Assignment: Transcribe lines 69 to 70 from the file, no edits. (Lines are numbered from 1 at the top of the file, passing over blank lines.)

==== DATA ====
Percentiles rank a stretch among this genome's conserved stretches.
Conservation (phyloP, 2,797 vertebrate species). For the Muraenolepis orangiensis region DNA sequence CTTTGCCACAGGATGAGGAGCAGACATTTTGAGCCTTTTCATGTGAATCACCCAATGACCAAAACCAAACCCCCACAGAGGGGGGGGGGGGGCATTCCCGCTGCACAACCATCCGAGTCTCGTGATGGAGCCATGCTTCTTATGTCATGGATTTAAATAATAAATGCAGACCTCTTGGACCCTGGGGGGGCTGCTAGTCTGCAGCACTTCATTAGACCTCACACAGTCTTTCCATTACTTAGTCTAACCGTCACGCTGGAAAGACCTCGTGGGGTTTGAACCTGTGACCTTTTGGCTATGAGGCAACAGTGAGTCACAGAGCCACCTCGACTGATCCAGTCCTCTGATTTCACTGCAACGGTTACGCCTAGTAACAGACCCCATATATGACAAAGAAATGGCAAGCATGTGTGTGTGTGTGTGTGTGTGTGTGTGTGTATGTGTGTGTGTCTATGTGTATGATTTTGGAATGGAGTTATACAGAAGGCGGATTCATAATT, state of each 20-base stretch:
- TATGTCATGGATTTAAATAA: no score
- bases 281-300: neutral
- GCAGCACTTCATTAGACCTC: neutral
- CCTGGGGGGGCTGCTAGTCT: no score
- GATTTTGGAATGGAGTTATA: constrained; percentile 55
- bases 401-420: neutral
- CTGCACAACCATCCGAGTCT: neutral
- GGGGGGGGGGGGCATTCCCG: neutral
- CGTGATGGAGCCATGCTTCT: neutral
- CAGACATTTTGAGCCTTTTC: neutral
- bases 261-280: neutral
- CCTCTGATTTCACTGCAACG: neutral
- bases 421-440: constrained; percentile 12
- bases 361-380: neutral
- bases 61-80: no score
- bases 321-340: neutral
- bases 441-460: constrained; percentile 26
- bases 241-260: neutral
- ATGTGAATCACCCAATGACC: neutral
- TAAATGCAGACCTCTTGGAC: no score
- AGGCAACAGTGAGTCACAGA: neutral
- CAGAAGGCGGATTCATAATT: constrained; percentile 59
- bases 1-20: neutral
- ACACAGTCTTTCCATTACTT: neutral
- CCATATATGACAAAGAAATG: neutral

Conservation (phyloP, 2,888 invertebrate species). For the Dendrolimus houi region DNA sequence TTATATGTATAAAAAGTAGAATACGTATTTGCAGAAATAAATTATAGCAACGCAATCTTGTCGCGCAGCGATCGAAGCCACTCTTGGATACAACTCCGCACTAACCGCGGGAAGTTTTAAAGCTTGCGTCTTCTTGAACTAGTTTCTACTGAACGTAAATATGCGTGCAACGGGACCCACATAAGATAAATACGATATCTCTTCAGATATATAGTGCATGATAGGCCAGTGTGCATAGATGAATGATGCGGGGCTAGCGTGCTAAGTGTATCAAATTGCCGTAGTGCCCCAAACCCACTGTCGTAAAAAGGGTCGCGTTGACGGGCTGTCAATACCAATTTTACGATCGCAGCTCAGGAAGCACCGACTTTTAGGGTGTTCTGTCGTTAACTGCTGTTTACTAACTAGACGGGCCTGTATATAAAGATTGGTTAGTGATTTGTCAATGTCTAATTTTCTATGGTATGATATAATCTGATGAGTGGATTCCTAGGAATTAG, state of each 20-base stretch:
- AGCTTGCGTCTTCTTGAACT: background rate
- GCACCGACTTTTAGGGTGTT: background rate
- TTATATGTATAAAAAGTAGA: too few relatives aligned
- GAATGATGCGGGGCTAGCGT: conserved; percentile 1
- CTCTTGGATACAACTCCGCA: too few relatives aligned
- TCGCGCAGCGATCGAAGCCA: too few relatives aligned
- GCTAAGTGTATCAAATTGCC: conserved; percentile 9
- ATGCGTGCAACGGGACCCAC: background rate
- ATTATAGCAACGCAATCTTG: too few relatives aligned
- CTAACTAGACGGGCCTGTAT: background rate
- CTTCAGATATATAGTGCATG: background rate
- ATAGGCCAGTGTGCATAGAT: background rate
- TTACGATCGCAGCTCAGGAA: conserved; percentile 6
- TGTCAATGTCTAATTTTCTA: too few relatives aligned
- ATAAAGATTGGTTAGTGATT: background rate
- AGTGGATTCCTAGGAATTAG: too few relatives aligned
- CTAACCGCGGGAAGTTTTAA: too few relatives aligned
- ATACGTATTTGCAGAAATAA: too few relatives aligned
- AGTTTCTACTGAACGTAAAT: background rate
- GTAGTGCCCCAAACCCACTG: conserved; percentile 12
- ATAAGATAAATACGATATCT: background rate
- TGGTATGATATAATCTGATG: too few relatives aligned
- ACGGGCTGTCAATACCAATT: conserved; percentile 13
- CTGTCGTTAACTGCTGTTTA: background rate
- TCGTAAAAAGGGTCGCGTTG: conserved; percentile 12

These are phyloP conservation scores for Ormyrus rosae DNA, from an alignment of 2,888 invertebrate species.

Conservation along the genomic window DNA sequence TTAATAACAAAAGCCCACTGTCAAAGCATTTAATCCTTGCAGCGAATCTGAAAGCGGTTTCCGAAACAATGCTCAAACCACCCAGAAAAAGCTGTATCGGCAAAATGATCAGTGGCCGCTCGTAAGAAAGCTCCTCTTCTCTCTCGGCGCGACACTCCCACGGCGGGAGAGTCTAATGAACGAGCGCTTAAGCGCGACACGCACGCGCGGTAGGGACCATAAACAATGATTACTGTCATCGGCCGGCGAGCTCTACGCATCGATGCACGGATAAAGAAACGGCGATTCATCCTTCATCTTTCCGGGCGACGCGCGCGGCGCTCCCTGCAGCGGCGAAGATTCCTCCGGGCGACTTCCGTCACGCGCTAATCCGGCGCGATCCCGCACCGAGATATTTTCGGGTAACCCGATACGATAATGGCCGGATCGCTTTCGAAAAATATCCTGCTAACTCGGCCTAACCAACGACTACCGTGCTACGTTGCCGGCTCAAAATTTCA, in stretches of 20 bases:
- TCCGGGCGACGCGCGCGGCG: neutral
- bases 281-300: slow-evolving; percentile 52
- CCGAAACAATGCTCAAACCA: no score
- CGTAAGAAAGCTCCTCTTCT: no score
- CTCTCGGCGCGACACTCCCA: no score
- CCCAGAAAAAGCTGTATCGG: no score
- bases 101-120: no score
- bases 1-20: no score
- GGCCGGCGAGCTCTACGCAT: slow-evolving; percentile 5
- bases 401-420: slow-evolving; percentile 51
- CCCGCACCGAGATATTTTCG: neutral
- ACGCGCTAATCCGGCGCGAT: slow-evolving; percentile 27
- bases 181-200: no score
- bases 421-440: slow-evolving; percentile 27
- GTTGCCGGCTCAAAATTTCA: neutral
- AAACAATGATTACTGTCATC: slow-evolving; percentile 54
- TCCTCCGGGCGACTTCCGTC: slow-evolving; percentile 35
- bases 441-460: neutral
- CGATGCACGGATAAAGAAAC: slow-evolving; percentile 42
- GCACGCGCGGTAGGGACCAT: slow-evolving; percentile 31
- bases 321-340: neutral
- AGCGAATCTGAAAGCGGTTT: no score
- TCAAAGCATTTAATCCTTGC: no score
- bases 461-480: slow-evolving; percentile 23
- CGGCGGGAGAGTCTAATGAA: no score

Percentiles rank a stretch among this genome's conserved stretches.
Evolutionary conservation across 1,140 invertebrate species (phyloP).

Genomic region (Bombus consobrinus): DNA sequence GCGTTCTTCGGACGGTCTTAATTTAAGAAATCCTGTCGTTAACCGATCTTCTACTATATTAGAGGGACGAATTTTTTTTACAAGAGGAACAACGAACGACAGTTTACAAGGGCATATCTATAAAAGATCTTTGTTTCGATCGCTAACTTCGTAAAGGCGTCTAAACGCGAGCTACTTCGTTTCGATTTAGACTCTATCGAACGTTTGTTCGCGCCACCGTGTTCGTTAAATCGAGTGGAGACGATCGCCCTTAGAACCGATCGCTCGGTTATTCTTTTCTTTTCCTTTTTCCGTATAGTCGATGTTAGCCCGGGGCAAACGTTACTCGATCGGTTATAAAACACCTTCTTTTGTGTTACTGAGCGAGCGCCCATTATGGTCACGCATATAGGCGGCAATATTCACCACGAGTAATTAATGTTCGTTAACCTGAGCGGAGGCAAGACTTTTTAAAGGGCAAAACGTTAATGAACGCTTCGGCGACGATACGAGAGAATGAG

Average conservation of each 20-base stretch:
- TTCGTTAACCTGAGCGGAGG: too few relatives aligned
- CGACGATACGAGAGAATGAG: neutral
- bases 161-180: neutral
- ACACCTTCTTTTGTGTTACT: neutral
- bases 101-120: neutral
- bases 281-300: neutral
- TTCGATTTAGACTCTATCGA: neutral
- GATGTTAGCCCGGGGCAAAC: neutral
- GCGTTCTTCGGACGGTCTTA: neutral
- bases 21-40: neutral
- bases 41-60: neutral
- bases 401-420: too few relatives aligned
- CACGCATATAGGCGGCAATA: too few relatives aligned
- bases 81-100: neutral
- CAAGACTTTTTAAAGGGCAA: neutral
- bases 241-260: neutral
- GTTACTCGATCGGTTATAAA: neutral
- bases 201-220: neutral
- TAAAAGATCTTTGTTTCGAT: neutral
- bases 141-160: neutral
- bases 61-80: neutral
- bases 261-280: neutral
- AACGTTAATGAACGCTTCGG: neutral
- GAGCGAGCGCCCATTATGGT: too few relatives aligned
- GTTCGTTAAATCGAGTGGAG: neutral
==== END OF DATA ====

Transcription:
- bases 421-440: slow-evolving; percentile 27
- GTTGCCGGCTCAAAATTTCA: neutral